The Assassination of Gianni Versace: American Crime Story created by Ryan Murphy (FX, Ryan Murphy Productions, Color Force)

Starring Édgar Ramírez, Darren Criss, Ricky Martin, Penélope Cruz, Judith Light, Finn Wittrock, Joanna P. Adler, Jon Jon Briones, Mike Farrell, Cody Fern, and Max Greenfield.

Do Not Kill

I’m not planning on becoming a serial killer. Seriously, never.

But I find the most recent anthologized story on the assassination of Gianni Versace to paint a quasi-sympathetic portrait of a killer. Andrew Cunanan (Darren Criss) was a terrible person, and the Memento-style reverse storytelling technique ensures you see the worst of Andrew first.

But Andrew’s back story is somewhat tragic. A product of his circumstances, he can never quite feel like he has the life deserving of his talents and intellect.

While I make no claims to a superior anything, I can understand the feeling of not living up to what you think you can do, or comparable to what the Joneses are doing around you. And when it doesn’t feel like you are measuring up, the mind can go to some pretty dark places.

Millennial Issues/Gen X Issues/Baby Boomer Issues/Etc.

Maybe it’s just a product of this generation. We grow up getting told we can be anything we want to be but in reality, you can’t. That dream job is probably a mirage. The passion you have best left as a hobby.

So American Crime Story works diligently toward building the tension in the personality that is Andrew Cunanan. Because the story begins at the end, with the murder of Gianni Versace (Édgar Ramírez), backtracking to the other 4 murders in his spree, it is difficult to find much sympathy in Cunanan.

The Assassination of Gianni Versace


Whatever his upbringing, Cunanan killed 5 people, most of them in gruesome fashion or in execution style. Such actions are absolutely evil.

So, when the back half of the series explores Cunanan’s path to becoming a serial killer, the narrative works as exposition, but it doesn’t pull the emotion. Yet, the tension between the two never seems to resolve.

He Had It All? Or Did He Not Have Enough?

Guess what? Andrew Cunanan has it all living with a wealthy socialite, but he bit off more than he could chew; he asked for too much.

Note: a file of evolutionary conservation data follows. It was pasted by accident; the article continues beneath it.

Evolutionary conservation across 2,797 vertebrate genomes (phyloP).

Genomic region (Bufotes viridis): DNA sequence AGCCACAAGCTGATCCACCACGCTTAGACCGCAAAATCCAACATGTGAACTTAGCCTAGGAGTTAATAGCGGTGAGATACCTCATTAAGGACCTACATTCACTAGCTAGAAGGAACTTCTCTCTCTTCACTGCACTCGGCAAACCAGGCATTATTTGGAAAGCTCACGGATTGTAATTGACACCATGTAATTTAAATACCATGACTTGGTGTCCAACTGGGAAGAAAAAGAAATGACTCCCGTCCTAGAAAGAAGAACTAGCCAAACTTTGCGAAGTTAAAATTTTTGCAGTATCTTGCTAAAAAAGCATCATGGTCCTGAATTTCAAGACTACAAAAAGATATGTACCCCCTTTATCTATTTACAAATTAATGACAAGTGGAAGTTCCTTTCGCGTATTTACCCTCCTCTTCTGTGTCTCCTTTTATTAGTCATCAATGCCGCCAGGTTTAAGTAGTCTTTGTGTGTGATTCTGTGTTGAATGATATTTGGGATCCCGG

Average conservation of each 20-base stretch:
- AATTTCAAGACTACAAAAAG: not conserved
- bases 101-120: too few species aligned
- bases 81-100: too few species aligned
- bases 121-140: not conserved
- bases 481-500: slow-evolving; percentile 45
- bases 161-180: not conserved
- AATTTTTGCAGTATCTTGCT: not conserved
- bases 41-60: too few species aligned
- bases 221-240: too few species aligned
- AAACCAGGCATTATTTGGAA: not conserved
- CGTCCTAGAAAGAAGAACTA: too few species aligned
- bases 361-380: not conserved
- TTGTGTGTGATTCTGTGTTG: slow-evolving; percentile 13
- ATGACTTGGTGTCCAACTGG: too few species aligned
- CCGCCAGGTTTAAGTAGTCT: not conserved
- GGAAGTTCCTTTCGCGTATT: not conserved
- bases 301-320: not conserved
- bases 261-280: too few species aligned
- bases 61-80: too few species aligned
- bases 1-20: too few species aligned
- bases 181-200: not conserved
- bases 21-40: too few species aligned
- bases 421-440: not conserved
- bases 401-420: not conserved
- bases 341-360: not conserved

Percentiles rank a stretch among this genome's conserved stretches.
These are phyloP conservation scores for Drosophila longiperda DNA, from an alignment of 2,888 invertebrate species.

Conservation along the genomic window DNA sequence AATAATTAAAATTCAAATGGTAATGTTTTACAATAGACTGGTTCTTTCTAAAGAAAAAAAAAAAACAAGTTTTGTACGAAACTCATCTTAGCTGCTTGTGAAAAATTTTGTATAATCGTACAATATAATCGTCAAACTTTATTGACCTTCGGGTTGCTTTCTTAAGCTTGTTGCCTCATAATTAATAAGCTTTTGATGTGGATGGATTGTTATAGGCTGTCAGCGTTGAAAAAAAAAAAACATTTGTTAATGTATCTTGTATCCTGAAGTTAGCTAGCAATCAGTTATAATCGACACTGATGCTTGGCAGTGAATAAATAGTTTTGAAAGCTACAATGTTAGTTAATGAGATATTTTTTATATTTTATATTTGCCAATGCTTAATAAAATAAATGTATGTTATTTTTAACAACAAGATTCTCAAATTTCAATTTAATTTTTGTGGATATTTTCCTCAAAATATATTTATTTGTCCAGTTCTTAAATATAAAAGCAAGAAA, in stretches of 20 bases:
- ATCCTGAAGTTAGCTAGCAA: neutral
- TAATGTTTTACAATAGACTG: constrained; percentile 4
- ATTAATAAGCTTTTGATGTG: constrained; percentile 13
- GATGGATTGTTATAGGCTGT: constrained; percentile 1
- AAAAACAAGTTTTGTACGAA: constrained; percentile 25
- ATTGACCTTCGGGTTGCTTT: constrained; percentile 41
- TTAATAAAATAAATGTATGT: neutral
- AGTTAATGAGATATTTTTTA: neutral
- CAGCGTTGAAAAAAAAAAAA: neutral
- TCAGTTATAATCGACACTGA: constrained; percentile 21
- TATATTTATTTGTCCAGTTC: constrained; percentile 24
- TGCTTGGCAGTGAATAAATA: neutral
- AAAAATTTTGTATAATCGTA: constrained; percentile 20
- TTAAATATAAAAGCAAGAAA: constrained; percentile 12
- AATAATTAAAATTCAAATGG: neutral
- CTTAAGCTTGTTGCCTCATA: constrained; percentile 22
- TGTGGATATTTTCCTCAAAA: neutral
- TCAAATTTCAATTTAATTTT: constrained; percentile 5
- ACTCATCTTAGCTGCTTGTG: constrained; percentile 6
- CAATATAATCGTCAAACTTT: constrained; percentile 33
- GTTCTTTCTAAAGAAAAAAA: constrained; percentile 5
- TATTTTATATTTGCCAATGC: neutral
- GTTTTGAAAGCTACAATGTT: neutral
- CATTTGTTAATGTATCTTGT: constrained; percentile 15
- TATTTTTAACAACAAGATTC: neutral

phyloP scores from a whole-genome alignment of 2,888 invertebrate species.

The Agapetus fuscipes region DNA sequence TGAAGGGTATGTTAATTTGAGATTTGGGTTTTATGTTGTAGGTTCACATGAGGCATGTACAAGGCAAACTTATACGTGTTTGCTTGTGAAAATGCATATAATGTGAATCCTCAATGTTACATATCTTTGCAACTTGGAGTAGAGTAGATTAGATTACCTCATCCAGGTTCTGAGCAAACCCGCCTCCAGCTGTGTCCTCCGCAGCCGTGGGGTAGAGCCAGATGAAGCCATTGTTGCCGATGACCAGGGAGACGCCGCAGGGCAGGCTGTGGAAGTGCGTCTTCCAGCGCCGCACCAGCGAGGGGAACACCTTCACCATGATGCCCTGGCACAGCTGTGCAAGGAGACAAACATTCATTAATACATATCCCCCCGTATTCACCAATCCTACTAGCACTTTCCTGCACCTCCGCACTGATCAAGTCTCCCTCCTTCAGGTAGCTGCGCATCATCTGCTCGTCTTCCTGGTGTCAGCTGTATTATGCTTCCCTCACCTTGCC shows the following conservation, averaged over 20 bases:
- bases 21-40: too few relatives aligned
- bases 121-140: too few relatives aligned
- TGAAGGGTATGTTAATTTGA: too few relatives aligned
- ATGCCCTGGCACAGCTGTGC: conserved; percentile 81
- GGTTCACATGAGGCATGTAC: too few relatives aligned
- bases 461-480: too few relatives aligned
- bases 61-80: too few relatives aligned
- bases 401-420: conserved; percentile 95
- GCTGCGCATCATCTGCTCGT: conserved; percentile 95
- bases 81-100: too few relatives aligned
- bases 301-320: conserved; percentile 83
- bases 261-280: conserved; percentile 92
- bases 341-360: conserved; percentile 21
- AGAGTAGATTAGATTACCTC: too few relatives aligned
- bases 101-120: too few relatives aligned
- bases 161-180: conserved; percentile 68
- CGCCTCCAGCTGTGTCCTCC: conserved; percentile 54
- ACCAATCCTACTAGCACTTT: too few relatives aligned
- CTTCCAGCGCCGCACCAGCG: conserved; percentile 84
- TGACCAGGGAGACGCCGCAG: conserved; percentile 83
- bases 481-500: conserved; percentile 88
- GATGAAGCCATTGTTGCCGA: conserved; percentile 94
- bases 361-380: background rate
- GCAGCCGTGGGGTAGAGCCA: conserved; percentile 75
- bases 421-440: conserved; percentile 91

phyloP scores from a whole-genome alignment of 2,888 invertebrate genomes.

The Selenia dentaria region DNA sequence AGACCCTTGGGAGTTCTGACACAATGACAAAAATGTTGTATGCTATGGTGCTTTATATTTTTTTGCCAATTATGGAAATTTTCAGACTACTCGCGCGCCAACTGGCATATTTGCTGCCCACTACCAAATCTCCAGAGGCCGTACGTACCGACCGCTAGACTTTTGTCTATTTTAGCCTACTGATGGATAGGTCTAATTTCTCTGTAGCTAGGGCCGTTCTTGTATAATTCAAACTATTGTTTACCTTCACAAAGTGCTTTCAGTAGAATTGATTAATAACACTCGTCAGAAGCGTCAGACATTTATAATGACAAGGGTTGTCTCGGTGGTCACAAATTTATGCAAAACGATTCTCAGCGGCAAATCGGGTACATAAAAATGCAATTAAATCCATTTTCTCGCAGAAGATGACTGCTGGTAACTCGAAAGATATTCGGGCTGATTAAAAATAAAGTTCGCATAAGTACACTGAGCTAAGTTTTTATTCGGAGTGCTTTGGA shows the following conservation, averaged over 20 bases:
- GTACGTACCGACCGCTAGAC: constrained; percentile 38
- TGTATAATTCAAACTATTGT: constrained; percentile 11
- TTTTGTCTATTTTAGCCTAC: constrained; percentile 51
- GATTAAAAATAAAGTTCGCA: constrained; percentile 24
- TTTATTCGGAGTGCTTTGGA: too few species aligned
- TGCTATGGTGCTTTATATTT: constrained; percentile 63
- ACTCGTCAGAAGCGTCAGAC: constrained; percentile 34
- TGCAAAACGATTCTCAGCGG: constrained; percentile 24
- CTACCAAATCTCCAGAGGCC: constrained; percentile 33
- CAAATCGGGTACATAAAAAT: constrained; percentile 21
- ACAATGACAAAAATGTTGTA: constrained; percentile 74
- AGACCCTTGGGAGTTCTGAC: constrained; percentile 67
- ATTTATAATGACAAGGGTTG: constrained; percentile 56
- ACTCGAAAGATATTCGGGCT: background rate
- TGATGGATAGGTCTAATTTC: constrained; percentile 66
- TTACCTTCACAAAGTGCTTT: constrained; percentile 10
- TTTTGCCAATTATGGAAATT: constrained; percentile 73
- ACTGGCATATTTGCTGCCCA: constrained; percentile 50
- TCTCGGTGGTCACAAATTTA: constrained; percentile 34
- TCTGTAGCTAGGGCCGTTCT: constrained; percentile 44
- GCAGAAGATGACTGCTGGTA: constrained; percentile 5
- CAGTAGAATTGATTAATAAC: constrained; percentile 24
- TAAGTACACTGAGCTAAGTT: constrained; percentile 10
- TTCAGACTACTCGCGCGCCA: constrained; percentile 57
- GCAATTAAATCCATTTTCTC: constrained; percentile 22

Guess what? Andrew Cunanan’s parents are messed up. His dad, Modesto (Jon Jon Briones), was a manipulative con-artist that showered affection on Andrew and set his boy against his mother, Mary Ann (Joanna P. Adler).

All the while, the mother extended a toxic codependency on Andrew that pushed him away.

In all, Darren Criss plays Cunanan with aplomb and I imagine award nominations are in the future.

True Crime as Meta-Narrative

But for me, American Crime Story sings best when it leverages its narrative to provide social commentary on its time. Where the previous season featuring the OJ Simpson trial explores race relations in the mid-90s, this Versace season uses the lives of Versace and Cunanan as mirror images of each other to explore the weight of living closeted in the 90s.

Versace represents all that could be for gay men: a successful, rich, and open individual. Cunanan represents the fear and torment of the closet, the violence lurking underneath.

The Assassination of Gianni Versace


In fact, the best episodes of this season look at these questions, especially a mid-season episode on “Don’t Ask Don’t Tell,” featuring one of Cunanan’s victims, Jeff Trail (Finn Wittrock).

No matter how bad life can get, it baffles the mind to consider snapping like Cunanan did. And Cunanan, while an attempt is made to show some sympathy, illustrates the worst and violent elements of humanity. And yet, this series asks questions much deeper than true crime. Worthwhile viewing.

Verdict: 3.5 out of 5



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